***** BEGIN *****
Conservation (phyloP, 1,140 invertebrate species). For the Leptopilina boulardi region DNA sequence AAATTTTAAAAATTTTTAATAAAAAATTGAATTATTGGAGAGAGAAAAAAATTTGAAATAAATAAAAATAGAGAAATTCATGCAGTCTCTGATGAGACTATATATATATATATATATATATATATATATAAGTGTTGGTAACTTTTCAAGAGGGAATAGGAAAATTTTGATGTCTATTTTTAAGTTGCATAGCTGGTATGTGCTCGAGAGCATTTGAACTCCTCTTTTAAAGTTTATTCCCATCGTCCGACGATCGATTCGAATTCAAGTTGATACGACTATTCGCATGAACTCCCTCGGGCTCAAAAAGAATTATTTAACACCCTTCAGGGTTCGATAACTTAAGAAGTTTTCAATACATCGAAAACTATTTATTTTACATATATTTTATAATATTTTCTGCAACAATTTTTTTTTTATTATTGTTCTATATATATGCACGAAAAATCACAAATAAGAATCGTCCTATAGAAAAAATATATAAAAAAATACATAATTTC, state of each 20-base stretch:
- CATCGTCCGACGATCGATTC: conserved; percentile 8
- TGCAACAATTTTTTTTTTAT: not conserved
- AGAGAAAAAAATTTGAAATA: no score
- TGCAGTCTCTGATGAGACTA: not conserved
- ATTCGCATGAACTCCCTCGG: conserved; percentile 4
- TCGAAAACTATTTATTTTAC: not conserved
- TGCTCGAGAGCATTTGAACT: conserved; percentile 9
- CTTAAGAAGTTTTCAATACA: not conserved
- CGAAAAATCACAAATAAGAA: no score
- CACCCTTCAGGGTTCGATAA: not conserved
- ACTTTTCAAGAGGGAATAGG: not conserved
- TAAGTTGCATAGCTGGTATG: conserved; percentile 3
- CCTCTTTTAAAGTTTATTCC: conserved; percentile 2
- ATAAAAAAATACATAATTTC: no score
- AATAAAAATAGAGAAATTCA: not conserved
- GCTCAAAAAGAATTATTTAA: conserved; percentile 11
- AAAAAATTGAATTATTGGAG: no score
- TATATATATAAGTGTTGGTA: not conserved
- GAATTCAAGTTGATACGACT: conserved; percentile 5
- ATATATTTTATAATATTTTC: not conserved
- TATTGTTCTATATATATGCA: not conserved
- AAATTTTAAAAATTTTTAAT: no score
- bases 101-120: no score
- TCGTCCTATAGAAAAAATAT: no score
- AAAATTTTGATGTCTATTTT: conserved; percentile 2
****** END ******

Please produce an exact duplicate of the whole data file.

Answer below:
Conservation (phyloP, 1,140 invertebrate species). For the Leptopilina boulardi region DNA sequence AAATTTTAAAAATTTTTAATAAAAAATTGAATTATTGGAGAGAGAAAAAAATTTGAAATAAATAAAAATAGAGAAATTCATGCAGTCTCTGATGAGACTATATATATATATATATATATATATATATATAAGTGTTGGTAACTTTTCAAGAGGGAATAGGAAAATTTTGATGTCTATTTTTAAGTTGCATAGCTGGTATGTGCTCGAGAGCATTTGAACTCCTCTTTTAAAGTTTATTCCCATCGTCCGACGATCGATTCGAATTCAAGTTGATACGACTATTCGCATGAACTCCCTCGGGCTCAAAAAGAATTATTTAACACCCTTCAGGGTTCGATAACTTAAGAAGTTTTCAATACATCGAAAACTATTTATTTTACATATATTTTATAATATTTTCTGCAACAATTTTTTTTTTATTATTGTTCTATATATATGCACGAAAAATCACAAATAAGAATCGTCCTATAGAAAAAATATATAAAAAAATACATAATTTC, state of each 20-base stretch:
- CATCGTCCGACGATCGATTC: conserved; percentile 8
- TGCAACAATTTTTTTTTTAT: not conserved
- AGAGAAAAAAATTTGAAATA: no score
- TGCAGTCTCTGATGAGACTA: not conserved
- ATTCGCATGAACTCCCTCGG: conserved; percentile 4
- TCGAAAACTATTTATTTTAC: not conserved
- TGCTCGAGAGCATTTGAACT: conserved; percentile 9
- CTTAAGAAGTTTTCAATACA: not conserved
- CGAAAAATCACAAATAAGAA: no score
- CACCCTTCAGGGTTCGATAA: not conserved
- ACTTTTCAAGAGGGAATAGG: not conserved
- TAAGTTGCATAGCTGGTATG: conserved; percentile 3
- CCTCTTTTAAAGTTTATTCC: conserved; percentile 2
- ATAAAAAAATACATAATTTC: no score
- AATAAAAATAGAGAAATTCA: not conserved
- GCTCAAAAAGAATTATTTAA: conserved; percentile 11
- AAAAAATTGAATTATTGGAG: no score
- TATATATATAAGTGTTGGTA: not conserved
- GAATTCAAGTTGATACGACT: conserved; percentile 5
- ATATATTTTATAATATTTTC: not conserved
- TATTGTTCTATATATATGCA: not conserved
- AAATTTTAAAAATTTTTAAT: no score
- bases 101-120: no score
- TCGTCCTATAGAAAAAATAT: no score
- AAAATTTTGATGTCTATTTT: conserved; percentile 2